Locust Street bridge likely won’t reopen until spring 2020
KATHY A. BOLTEN Jul 30, 2019 | 1:59 pm
1 min read time354 wordsAll Latest News, Real Estate & Development, Transportation
Concrete was poured Monday for a second pier for the Locust Street bridge. Work on the $9.8 million project was delayed for four months because of high water in the Des Moines River.To see more photos, click here. Photo by Kathy A. Bolten
A four-month delay in construction on the project to replace the Locust Street bridge likely means the structure won’t reopen to traffic until spring 2020, a Des Moines city official said.
“With the river levels so high, the contractor couldn’t work,” City Engineer Steven Naber said. “But they’re back to work now.”
City officials had originally hoped that part of the bridge would be open this fall. With the delays in construction, the bridge probably won’t be ready for use until spring 2020, Naber said.
The construction delay was caused by high water levels in the Des Moines River during the spring. More than 9 inches of rain fell in the Des Moines area in May, nearly 5 inches above average, according to National Weather Service data.
The Locust Street bridge, which closed in August 2018, connects the central business district with the East Village. The new Locust Street bridge will look similar to the Grand Avenue bridge, which was replaced during a project that was completed in 2018.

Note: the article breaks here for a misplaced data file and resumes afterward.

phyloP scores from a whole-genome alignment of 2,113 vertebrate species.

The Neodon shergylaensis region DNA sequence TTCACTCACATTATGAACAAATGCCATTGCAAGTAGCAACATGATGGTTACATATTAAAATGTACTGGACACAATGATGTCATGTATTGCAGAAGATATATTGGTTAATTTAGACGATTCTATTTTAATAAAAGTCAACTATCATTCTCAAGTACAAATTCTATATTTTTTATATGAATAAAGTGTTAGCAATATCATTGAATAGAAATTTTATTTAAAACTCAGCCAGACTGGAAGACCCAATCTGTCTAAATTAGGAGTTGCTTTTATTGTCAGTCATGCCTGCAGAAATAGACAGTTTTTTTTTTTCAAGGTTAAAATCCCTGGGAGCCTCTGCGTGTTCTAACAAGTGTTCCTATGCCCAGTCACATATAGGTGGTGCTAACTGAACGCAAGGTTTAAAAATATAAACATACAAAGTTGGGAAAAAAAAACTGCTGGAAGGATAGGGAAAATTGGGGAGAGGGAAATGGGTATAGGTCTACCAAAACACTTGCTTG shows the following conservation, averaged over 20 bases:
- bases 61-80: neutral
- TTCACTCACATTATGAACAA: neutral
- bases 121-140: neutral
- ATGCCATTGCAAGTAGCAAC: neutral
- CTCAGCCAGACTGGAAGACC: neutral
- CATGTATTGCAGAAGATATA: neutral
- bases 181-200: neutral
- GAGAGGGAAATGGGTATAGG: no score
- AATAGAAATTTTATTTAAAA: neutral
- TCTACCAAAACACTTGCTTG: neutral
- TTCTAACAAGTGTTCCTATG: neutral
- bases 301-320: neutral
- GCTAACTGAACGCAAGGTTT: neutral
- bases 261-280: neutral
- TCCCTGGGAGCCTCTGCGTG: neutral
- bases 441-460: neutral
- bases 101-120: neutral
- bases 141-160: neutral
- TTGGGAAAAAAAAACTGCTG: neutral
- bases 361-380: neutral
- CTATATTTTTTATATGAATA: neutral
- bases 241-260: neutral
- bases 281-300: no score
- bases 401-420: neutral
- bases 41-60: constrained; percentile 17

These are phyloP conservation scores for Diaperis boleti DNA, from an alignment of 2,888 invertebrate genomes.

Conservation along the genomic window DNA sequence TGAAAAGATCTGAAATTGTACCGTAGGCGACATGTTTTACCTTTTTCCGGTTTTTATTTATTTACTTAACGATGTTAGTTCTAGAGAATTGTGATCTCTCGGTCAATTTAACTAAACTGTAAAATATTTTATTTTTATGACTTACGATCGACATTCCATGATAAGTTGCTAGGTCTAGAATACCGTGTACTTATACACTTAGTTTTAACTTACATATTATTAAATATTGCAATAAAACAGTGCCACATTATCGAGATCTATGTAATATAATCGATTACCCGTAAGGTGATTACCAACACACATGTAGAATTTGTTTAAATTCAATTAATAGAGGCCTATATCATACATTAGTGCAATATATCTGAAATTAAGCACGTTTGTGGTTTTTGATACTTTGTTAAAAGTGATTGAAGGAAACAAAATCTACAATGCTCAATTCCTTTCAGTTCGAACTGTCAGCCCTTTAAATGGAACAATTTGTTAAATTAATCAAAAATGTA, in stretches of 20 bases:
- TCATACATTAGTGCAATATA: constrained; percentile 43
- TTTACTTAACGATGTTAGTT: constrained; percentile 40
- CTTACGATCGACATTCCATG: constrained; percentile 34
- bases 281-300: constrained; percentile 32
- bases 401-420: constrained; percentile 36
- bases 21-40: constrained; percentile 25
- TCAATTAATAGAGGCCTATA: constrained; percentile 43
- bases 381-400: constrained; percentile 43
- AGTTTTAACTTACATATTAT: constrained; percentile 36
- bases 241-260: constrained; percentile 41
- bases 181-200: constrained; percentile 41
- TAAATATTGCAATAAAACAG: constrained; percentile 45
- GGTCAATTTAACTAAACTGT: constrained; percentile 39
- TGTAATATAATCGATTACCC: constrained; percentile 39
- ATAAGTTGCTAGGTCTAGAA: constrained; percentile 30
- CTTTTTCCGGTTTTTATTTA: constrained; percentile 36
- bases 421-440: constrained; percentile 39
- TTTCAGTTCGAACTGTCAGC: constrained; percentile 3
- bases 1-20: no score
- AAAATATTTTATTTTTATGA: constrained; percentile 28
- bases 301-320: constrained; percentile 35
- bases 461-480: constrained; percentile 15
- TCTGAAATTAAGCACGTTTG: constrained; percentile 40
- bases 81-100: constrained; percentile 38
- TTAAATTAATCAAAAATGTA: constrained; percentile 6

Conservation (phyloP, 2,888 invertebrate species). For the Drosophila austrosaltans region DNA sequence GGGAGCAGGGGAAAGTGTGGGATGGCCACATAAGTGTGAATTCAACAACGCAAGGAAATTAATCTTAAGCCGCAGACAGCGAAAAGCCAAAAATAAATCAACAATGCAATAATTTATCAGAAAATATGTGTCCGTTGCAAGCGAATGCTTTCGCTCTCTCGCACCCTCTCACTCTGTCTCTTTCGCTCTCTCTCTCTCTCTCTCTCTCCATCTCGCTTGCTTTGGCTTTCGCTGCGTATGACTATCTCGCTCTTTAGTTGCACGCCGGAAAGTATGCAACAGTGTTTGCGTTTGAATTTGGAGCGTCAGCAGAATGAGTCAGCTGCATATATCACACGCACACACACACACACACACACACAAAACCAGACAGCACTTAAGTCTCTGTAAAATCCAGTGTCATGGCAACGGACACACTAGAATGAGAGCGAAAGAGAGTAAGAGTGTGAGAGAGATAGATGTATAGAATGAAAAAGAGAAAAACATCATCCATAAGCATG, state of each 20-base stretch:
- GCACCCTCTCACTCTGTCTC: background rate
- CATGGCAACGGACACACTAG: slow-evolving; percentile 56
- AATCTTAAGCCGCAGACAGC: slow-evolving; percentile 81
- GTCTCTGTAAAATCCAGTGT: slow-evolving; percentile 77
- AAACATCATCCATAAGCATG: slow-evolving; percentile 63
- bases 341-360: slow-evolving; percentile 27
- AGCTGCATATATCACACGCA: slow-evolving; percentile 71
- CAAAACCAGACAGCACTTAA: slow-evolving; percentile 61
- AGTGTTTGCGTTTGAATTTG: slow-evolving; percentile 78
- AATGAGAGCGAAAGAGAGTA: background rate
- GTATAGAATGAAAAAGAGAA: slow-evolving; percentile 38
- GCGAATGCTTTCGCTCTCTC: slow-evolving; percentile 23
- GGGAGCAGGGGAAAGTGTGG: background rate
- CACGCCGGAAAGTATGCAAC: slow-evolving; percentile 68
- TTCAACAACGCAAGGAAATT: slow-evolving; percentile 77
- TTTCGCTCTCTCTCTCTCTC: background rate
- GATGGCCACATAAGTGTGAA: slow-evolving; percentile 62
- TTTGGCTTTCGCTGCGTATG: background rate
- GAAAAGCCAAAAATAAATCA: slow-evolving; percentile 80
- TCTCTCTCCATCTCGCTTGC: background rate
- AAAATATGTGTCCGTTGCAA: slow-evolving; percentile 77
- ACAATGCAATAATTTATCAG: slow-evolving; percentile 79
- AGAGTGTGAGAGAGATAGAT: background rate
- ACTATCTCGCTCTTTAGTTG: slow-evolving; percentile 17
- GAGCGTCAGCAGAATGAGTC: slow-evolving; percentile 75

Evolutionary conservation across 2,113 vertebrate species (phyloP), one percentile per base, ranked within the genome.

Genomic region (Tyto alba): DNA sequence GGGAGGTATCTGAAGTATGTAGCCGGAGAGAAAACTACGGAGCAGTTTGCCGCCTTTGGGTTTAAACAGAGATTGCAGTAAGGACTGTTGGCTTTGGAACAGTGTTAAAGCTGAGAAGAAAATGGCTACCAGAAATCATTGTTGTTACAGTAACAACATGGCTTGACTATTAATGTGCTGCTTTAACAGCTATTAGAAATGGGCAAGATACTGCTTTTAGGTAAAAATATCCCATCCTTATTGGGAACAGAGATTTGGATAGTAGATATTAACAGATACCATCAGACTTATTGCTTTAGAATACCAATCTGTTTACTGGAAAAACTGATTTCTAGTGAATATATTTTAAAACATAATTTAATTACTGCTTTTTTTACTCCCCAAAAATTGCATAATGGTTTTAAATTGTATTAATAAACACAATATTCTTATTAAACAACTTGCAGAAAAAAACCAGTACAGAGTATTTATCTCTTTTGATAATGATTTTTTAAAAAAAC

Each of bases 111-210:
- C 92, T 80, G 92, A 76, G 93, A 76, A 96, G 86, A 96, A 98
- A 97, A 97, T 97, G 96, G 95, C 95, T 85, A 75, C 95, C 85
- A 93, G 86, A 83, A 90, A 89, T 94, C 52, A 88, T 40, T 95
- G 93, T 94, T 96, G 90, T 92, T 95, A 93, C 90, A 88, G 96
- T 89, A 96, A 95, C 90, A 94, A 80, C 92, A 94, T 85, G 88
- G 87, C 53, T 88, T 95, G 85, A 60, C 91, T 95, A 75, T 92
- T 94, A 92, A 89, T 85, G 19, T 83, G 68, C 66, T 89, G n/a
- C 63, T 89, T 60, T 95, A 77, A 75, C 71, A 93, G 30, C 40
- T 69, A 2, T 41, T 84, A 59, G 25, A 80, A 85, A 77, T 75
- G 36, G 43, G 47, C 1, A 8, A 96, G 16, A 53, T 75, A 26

The original Locust Street bridge was built in 1909 and rehabilitated in the late 1960s. The cost to replace the bridge is estimated at $9.8 million, according to city documents.
On Monday, workers poured concrete for a second pier. A pier on the west side of the bridge was completed earlier in the summer. Next week, workers will start setting beams for the first pier and west abutment, Naber said.
“We’re still optimistic that, weather permitting, we’ll get the project completed in late summer of 2020,” he said.
Cramer & Associates Inc. of Grimes is the project’s contractor.
Weather also delayed work on the $6.1 million rehabilitation of the Court Avenue bridge, although not for as long a time as the Locust bridge, Naber said.
“We’re still hoping it will be done this year,” he said of the Court Avenue bridge.